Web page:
While Corrao’s artistic vision might seem fanciful for what was largely a farming community recently devastated by a natural disaster, for the supporters of the project it spoke to something fundamental about the DNA of Sicily and Sicilians. “Wine and art are Sicilian culture,” says Enzo Fiammetta, director of the Museum of Mediterranean Wefts at Gibellina’s Orestiadi Foundation, a multidisciplinary arts collective and museum launched by Corrao during Gibellina’s reconstruction. “Some of the earliest Sicilian artworks, from the time of the Greek occupation, were wine jugs that depicted vinification,” he says. “Ludovico believed strongly in the relationship between wine and art that defines the culture here.”

Corrao’s vision then was more than just a “Utopia Concreta,” the original name given to the project; it was a beacon for many people of the area, including the grape growers. “To work in the fields and remain to support the project of Ludovico Corrao was a second chance for the people of Gibellina,” says Di Maria.

Italy, Sicily, Trapani district, Gibellina Nuova, Mother Church by Ludovico Quaroni
Alessandro Saffo / SIME / eStock Photo

The Birth of Cantine

Ermes Capitalizing on the rising tide of Corrao’s resurrected city 30 years after its demise, in 1998 nine of the family farms that had been in the Belice Valley since before the earthquake joined forces to form a winemaking cooperative centered in Gibellina: Cantine Ermes. Among them was Di Maria’s father, Pietro Di Maria, who had been working the vineyards and making wine with his father-in-law, Di Maria’s grandfather.

Wine cooperatives that represented the interests of small growers were not new to Italy; certain cantine cooperativa or cantine sociali date back to the late 1800s. They had not yet taken root in the Belice Valley, however, an area that especially stood to benefit from strength in numbers given the difficulty of the decades following the earthquake. “In an agricultural system which witnesses so many small plots, what could a small grape grower do to profit?” asks Giuseppi Bursi, vice president of Sicilia DOC, the modern consortium that protects and promotes Sicilian wine standards. Now, “the role of cooperation in Sicily is absolutely fundamental,” says Bursi, “given that more than 70% of grapes are vinified by wine co-ops, the majority of which are found in Western Sicily.”

The establishment of Cantine Ermes, then, was another way that Gibellina rose from catastrophe. “Being part of a wine cooperative can guarantee small-scale vintners the possibility of having continuity from year to year,” says Di Maria. To that end, in the 25 years since its inception, Cantine Ermes has grown from the original nine to over 2,500 associate growers, the majority of whom are located in the Belice Valley, growing grapes for three different Sicilian labels under the Cantine Ermes umbrella: the aptly named Epicentro, Quattro Quarti and Vento di Mare.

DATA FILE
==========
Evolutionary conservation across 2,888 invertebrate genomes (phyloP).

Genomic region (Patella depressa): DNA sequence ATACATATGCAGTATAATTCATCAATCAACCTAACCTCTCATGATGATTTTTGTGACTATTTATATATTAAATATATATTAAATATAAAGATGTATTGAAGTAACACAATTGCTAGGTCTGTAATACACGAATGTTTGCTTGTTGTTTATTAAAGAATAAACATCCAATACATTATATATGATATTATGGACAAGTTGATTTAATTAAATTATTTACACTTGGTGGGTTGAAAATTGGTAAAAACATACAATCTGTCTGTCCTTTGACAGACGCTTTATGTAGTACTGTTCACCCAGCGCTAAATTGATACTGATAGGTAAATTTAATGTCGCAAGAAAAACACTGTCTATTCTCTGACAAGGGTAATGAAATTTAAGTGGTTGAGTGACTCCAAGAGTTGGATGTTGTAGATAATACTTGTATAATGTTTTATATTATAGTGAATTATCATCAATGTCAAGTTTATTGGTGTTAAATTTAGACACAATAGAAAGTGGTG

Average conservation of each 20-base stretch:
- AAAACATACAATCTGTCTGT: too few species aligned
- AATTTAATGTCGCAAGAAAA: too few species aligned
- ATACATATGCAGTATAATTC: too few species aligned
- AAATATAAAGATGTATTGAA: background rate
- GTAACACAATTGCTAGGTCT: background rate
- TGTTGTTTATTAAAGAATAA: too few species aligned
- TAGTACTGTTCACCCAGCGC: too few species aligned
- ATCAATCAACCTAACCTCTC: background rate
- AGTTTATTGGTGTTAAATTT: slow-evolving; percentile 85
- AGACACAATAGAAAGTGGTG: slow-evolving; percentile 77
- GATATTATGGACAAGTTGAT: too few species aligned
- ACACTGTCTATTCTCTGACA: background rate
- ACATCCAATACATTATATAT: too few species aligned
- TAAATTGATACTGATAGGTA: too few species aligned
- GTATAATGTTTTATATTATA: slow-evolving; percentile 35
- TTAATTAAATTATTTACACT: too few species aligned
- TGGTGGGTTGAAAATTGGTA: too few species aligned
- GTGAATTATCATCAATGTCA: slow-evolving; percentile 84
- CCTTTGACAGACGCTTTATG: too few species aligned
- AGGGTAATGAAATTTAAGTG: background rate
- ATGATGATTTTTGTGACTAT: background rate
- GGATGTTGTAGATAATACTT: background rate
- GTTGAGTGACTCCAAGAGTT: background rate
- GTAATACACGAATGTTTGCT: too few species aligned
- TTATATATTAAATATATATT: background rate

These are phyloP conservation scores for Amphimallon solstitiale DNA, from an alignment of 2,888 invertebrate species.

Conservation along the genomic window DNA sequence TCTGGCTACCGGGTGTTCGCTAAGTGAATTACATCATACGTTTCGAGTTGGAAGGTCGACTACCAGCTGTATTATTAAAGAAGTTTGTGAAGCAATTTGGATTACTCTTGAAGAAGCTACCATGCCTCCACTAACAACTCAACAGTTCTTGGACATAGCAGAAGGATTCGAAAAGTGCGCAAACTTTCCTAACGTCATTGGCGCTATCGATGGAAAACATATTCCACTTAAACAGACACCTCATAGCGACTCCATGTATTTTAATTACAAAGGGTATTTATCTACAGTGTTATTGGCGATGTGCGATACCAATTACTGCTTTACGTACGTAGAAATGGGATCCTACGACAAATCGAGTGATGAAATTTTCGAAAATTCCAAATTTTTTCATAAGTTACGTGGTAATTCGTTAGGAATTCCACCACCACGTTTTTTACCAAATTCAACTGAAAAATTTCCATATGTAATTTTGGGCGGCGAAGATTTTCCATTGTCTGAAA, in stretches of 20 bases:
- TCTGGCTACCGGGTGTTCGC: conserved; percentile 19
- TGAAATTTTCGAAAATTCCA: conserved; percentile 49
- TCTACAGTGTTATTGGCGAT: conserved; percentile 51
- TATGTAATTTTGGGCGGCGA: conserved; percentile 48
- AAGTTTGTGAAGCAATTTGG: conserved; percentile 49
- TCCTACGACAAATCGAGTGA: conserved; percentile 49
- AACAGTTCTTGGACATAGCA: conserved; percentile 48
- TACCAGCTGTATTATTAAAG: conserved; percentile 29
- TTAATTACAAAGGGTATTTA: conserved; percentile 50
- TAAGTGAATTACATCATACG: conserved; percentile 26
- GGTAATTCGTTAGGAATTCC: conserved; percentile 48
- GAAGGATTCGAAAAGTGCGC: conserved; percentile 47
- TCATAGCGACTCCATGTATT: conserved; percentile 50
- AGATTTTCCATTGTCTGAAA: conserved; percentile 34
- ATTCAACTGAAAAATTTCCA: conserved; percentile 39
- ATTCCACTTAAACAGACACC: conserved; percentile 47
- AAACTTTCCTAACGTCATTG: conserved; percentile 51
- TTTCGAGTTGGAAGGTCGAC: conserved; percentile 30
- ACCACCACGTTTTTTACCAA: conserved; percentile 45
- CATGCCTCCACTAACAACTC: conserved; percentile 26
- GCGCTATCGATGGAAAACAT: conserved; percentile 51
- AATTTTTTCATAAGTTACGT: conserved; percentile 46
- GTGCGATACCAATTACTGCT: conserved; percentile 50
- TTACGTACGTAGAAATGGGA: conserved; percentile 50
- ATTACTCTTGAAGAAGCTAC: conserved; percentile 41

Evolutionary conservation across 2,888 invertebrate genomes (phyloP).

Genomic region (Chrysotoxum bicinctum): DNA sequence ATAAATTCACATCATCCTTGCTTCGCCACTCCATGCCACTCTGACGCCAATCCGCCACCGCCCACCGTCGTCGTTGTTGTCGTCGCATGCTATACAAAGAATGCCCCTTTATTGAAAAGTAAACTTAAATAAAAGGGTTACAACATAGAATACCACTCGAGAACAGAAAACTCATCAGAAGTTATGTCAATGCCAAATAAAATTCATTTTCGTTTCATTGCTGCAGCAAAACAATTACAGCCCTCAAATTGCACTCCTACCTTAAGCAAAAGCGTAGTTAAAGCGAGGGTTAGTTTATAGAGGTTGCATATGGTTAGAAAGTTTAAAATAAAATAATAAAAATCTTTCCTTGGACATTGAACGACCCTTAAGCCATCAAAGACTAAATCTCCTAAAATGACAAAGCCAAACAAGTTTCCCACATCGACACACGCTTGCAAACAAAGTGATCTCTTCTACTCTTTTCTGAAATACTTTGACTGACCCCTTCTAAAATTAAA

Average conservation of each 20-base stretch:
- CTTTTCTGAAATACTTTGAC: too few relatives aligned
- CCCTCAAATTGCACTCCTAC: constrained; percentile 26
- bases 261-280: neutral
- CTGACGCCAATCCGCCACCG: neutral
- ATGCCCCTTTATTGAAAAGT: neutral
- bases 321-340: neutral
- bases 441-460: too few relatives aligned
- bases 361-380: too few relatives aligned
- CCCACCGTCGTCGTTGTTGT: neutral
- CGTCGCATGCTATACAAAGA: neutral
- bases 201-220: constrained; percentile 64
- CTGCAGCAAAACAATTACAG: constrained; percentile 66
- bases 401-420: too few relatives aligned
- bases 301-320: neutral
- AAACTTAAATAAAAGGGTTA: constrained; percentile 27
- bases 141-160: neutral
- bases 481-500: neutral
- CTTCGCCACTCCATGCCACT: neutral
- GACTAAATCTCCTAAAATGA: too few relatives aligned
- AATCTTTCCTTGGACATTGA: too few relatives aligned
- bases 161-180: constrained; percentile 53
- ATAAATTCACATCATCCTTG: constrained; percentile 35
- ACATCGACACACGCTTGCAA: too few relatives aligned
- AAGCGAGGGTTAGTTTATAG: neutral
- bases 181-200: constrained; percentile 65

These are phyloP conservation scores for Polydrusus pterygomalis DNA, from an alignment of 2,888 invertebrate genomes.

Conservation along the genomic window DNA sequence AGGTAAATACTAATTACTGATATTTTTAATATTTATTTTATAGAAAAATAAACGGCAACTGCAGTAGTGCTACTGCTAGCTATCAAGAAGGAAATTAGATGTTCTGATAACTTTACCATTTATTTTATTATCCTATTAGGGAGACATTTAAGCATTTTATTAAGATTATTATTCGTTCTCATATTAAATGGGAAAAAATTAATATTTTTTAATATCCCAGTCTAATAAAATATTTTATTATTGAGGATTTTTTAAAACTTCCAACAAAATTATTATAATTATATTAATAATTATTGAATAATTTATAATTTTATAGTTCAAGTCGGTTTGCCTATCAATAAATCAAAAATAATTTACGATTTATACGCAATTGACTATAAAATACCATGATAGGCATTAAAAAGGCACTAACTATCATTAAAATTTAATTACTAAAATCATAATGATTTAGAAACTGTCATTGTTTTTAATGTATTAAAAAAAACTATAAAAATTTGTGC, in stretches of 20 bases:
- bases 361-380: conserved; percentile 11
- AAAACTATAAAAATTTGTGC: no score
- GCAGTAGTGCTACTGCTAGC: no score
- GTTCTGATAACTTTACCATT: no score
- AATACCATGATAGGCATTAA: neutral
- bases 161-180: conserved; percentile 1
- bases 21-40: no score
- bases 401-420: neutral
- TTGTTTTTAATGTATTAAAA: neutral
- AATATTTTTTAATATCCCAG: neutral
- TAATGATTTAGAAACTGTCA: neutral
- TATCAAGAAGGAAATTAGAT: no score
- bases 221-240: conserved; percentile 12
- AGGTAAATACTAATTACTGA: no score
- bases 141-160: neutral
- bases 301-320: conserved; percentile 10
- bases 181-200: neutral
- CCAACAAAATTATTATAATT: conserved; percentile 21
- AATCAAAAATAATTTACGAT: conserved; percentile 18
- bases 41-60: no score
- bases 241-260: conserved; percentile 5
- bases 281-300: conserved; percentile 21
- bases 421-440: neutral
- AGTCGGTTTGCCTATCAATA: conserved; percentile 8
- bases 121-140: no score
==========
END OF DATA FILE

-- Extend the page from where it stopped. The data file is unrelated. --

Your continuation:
Italy, Sicily, Trapani district, Gibellina, Gibellina, art and landscape from new and old towns

Agronomists within Cantine Ermes’s employment work with individual farms to establish standards of quality. Factors such as vineyard altitude and age, soil type and farming practices determine the price farmers are paid for their grapes, as well as which of the three Cantine Ermes labels they grow for. According to Di Maria, it’s possible and not uncommon for farms to move up a tier, further incentivizing quality grape production for the area, and raising the overall profile of Belice Valley wines. In its history, no farm that is part of the Cantine Ermes cooperative has ever had their grapes level down. “Improving the pay for co-op members is the only way to sustain Sicilian grape growing,” says Bursi, speaking to the larger scope of Silician wine cooperatives, “allowing farmers to keep farming grapes and preventing vineyards from being abandoned.”

“It was never about resurrecting buildings,” says Fiammetta, “but about resurrecting a community.” Buoyed by those twin pillars, modern-day Gibellina is a living homage to its complicated history, a city-sized gallery where the artistic and the viticultural constantly reflect off of one another.

With 67 public artworks and multiple museums in a town of only about 4,000, contemporary Gibellina also houses one of Cantine Ermes’s major production facilities, as well as an offshoot winery founded in 2008 called Tenute Orestiadi. A partnership with the Orestiadi Foundation (on whose board Di Maria also sits), Tenute Orestiadi itself houses a barrique museum in its cellar, another partnership with the Brera Academy of Fine Art. Two of Tenute Oriestiadi’s highest crus, Bianco and Rosso di Ludovico, are a tribute to the town’s founder. Tenute Oriestiadi’s labels bear symbols devised by an artist who imagined and visualized a common language of the Mediterranean. The Tenute Oriestiadi winery, also under the Orestiadi Foundation umbrella within Gibellina, features a Moscato vineyard to honor various styles of the grape grown throughout the region. Thus purpose-built with art and wine at its core, “in Gibellina it is an inescapable link,” says Di Maria, “especially for us who live it on a daily basis.”

This article originally appeared in the August/September 2023 issue of Wine Enthusiast magazine. Click here to subscribe today!